JCT do you know the name of that u pick farm? She would definitely be interested in that. I think we just have to keep bugging them, hobbyists are going to be a big part of the solution. Sorry to say it but some farmers are really unaware of the issues we are facing and will not be as proactive as hobbyists, nutty as we are. Organic farmers have no choice because they have no "nuke options", so they would be the most important places to contact, since they will be more cooperative. Some conventional farmers don't believe that there are any pests they can't "nuke" out of existence. This one they can't so it needs a different approach.

                    • JCT
                      JCT commented
                      Editing a comment
                      Figland Ellen, Here's what I sent her:
                      Shadow Creek Ranch, 14781 Mussey Grade, Ramona, CA 92065, Phone: (858) 922-2950. Email: [email protected] - I actually have not been here, just heard about it.
                      Chino Farms - They have a fruit stand and I believe a number of fig trees at this location. http://www.chinofamilyfarm.com
                      Encanto Farms - Jon has a good number of trees although he's not super active in the community anymore.

                  • #23
                    Good to hear. Looking for any new information and am happy to test any new lures in my many traps.
                    Los Angeles 10B coastal influence.

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                    • #24
                      a update on ortho bug-b-gone lawn and landscape ,has no effect on magots inside figs when sprayed on fruit ,kills when sprayed on magots in cut in half fruit,do not know effect on emerging magots from fruit or flys landing on tree or emerging from ground ,so many infested trees in surronding area hard to judge effectivnes of my offensive efforts .SOME IMERGING MAGOTS CAN NOT GET OUT OF ORGANZA BAGS DEPENDING ON MESH SIZE AND PUPATE IN THE BAG !?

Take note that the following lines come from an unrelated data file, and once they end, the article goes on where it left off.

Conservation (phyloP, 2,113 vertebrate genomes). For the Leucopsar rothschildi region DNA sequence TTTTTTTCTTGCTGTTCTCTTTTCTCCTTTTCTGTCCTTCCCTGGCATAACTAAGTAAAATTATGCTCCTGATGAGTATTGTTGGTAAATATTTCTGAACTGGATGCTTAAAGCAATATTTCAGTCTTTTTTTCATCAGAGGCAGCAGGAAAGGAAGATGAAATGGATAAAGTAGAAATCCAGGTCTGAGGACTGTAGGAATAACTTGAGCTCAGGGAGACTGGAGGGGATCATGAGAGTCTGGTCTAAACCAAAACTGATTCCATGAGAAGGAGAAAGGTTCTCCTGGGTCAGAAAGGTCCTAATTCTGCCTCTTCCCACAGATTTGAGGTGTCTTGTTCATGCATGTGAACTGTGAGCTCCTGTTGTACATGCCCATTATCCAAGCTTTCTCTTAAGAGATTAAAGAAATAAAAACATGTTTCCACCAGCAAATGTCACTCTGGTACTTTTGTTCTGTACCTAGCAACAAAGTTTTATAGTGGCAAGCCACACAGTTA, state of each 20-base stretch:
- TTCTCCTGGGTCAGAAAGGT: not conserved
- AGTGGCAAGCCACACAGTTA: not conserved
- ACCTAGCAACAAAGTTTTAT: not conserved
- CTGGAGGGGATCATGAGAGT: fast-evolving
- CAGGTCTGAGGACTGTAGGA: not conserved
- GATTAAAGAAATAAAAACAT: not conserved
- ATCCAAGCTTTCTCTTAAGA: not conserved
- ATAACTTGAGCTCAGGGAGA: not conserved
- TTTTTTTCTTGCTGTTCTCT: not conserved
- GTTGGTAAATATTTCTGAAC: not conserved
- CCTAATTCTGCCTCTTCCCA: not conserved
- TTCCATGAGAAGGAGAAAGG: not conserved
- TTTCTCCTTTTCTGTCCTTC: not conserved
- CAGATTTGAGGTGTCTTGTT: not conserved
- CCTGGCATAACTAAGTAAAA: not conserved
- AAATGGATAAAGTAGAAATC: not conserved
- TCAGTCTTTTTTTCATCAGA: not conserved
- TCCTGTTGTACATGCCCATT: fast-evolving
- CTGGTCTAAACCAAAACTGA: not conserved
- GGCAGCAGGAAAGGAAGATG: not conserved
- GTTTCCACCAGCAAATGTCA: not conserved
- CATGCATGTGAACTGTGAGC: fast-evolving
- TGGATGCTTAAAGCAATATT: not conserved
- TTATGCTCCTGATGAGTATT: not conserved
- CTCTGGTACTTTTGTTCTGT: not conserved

Zone 10a So. Calif. W.L. Super tasty new finds !

                      Comment


                      • venturabananas
                        venturabananas commented
                        Editing a comment
                        Oh yes, they will get trapped in the small mesh organza bags if they were already in the figs, and pupate. I bet they will emerge from that stage, ready to do more damage if let out!

                      • Figland
                        Figland commented
                        Editing a comment
                        Thanks for your work on this, seems to agree with what Houston and others have said about the bug being "safe" when it's inside the fruit.

                    • #25
                      TRAPS are such a "drop in the bucket" realative to a full on BFF INFESTATION that even the most effective traps to date only let you KNOW that BFF is present and has little effect on population dynamics . direct vacuming of BFF female flys in the act of egg laying and otherwise landing on figs yielded 10 to 20 flys in 30 min .sesions and had little effect on overall fly damage. way more effective than any trap/bait combo that i have heard about ! yet futile !
                      Zone 10a So. Calif. W.L. Super tasty new finds !